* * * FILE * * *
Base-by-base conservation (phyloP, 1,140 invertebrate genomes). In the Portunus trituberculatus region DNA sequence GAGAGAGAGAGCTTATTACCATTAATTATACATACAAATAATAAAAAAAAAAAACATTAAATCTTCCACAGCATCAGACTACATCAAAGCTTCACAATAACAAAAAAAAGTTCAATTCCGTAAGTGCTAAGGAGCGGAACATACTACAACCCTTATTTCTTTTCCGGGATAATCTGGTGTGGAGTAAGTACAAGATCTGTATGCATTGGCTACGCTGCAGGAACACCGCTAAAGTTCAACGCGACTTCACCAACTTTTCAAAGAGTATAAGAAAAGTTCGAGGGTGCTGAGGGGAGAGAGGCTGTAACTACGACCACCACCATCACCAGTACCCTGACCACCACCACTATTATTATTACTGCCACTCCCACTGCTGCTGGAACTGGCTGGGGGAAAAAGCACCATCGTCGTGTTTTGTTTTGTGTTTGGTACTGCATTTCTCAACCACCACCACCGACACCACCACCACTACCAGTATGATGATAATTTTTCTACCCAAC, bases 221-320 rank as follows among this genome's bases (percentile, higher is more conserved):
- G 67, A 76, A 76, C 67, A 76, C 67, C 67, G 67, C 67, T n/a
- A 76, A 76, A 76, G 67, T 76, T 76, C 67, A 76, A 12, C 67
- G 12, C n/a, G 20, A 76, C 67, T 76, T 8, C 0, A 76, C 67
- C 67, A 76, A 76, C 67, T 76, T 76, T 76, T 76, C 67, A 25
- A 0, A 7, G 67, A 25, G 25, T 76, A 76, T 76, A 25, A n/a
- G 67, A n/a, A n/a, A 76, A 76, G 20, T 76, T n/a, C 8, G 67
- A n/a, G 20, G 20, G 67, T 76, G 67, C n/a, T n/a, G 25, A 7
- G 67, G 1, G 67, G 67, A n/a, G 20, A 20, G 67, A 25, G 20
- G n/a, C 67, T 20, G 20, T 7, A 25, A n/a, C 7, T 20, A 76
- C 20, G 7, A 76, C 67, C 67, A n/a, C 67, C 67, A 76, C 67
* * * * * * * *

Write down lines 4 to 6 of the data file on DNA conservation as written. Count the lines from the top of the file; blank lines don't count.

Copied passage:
- G 12, C n/a, G 20, A 76, C 67, T 76, T 8, C 0, A 76, C 67
- C 67, A 76, A 76, C 67, T 76, T 76, T 76, T 76, C 67, A 25
- A 0, A 7, G 67, A 25, G 25, T 76, A 76, T 76, A 25, A n/a